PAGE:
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LISA DAHLSTROM with krumkake at last year's event.

FUND-RAISER HELPS CHURCH: 'Taste of Lund' is foodie heaven

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FUND-RAISER HELPS CHURCH: 'Taste of Lund' is foodie heaven
Detroit Lakes Minnesota 511 Washington Avenue 56501

Rommegrot, jula kaka, fattigmann -- no, these aren't swear words, but just the opposite.

They are the little taste of Scandinavian heaven the ladies of Lund Lutheran Church will be serving up for their eighth annual Taste of Lund.


The fundraising event is the largest for the church, as it brings in tasters from all over the community.

The delicacies are served up in samples, bought with tickets that are three for a dollar.

"You usually can't buy much for 33 cents anymore," said Lund lady, Judy Gildersleeve, "and I think people really like this because they get to taste so many different types of delicacies that they normally don't ever see."

Church members will be serving up rommegrot, sandbakkels, Swedish almond cake, rosettes, krumkake, jula kaka, flatbrod, kransekake, fruit soup, rice pudding, Swedish cream, lefse, crepes, kringels, sugar cookies, fattigmann and potato candy, as well as sandwiches and coffee.

No need to get out the Scandinavian dictionary, though.

"Rommegrot," event coordinator Sharon Westerholm said with a little roll of the tongue, "is a Norwegian pudding with heavy cream and flour -- it's delicious."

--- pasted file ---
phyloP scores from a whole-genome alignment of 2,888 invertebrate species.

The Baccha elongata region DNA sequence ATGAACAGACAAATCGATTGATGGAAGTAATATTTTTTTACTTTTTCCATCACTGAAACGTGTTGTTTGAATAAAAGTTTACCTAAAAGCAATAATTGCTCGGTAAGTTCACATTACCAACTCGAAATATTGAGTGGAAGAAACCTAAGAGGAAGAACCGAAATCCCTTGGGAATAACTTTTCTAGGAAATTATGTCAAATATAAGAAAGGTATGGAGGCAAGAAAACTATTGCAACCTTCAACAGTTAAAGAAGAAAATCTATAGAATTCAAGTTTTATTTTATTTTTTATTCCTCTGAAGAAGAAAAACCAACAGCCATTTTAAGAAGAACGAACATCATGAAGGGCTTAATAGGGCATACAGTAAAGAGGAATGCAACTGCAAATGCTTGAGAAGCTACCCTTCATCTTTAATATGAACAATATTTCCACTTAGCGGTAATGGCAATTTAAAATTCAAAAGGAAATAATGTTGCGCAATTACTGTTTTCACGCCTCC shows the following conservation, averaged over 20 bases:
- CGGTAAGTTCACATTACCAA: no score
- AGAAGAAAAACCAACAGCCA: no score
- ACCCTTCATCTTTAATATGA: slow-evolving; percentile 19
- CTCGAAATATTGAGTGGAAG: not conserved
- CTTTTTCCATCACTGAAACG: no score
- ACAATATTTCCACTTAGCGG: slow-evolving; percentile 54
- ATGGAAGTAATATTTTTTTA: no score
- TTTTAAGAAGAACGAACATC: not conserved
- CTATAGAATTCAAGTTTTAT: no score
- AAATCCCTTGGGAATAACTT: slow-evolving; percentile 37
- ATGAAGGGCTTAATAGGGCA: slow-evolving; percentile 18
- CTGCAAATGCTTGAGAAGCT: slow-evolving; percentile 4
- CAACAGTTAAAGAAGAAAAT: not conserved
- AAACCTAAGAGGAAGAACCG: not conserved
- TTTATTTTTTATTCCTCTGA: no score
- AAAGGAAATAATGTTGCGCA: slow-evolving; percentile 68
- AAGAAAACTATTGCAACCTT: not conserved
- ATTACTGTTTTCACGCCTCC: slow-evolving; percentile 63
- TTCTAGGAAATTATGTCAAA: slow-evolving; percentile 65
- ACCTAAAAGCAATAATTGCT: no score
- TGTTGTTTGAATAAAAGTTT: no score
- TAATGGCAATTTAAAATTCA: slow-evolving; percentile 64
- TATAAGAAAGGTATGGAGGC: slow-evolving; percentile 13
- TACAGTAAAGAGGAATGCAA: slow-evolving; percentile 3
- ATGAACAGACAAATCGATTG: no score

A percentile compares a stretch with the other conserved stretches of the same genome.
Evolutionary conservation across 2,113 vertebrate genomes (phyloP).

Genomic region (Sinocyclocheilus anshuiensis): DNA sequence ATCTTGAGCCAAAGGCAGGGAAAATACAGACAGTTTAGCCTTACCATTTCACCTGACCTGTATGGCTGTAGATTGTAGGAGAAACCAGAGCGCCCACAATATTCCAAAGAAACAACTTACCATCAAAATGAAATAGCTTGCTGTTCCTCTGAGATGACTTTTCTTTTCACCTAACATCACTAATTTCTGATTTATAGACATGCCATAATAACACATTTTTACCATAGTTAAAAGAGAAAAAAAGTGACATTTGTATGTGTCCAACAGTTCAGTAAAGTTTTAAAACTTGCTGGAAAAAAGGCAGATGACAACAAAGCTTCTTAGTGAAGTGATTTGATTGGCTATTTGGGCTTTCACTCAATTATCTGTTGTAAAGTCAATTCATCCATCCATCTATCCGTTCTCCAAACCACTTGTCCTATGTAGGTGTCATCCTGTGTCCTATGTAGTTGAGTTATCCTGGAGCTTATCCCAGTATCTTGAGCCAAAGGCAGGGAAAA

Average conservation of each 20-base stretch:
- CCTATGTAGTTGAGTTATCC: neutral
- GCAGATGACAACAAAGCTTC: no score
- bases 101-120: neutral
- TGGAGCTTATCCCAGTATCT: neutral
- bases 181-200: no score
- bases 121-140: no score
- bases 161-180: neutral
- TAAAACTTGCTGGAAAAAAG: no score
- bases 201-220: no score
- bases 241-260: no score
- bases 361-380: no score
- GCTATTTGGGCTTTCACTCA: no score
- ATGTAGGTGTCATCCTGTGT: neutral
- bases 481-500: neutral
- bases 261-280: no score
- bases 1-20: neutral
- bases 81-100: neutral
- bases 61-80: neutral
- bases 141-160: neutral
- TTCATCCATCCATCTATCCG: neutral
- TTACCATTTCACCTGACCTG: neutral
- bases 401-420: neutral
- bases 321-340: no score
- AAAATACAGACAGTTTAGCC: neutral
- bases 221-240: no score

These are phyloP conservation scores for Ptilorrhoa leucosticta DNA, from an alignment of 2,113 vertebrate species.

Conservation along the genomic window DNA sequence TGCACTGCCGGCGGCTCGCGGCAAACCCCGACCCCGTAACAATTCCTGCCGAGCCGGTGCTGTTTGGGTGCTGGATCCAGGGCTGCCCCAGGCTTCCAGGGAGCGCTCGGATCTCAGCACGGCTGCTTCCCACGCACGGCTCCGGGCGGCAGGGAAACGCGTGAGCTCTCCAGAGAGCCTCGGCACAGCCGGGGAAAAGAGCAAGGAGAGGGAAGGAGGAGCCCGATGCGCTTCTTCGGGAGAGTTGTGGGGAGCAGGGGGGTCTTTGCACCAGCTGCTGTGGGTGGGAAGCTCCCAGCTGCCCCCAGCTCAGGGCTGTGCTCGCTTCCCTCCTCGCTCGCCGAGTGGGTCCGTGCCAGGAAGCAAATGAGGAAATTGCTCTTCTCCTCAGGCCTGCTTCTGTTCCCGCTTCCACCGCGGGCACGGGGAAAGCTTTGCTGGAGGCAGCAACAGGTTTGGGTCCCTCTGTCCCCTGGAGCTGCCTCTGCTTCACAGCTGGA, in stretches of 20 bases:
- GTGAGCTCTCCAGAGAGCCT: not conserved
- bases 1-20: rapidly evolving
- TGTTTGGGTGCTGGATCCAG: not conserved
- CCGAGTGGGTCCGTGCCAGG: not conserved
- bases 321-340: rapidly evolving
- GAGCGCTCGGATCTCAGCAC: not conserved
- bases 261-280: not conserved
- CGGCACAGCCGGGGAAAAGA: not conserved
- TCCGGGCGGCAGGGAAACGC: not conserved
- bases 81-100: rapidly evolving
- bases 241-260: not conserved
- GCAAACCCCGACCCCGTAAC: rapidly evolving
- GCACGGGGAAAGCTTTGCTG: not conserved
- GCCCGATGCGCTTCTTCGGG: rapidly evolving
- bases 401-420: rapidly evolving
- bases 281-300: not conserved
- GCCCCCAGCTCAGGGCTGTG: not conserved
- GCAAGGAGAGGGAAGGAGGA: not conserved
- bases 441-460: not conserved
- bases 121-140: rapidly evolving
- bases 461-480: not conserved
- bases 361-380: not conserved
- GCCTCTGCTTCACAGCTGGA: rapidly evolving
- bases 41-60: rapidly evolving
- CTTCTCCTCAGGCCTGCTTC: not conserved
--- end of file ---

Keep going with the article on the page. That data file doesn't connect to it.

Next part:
Westerholm says the sandbakkels, rosettes, krumkake, and kringels are all Scandinavian cookies, some made with a waffle-style iron.

Jula kaka is a fruit bread, sort of like a fruitcake, which would likely go beautifully with the fruit soup.

"It's a soup that has all sorts of dried fruit, which is boiled with a tapioca style-pudding."

Swedish cream: "They're like little pancakes, and there's strawberries and whip cream with them, and you roll it up," said Westerholm, who is making fattigmann for the occasion.

"Fattigmann is where you cut a little dough and make it into a little bow tie and deep fry it," explained Westerholm, who says these delicacies are more time intensive than simply whipping up a batch of chocolate chip cookies.

"You won't find these things in a typical cookbook, but we will also have a bake sale there too, with your normal pies, cakes, cookies, breads...that type of thing."

Technically, the Taste of Lund goes from 9 a.m. until 1 p.m. on Saturday, Sept. 10, but realistically, the event could be shorter than that.

"We sold out in two hours last year," said Westerholm.

The ladies are doubling their batches this year to accommodate the growing popularity of the event, but Westerholm and Gildersleeve advise an early arrival to ensure a taste of everything.

"These are recipes that have been handed down from generation to generation," said Gildersleeve, "and people are usually there waiting in line to get a taste before we even open."

The money raised from the event will go to the Lund Women, who then turn around and donate to local non-profits like the Crisis Center, Hospice of the Red River Valley, and Teach Haiti.

Lund Lutheran Church is located nine miles north of Detroit Lakes on Richwood Road.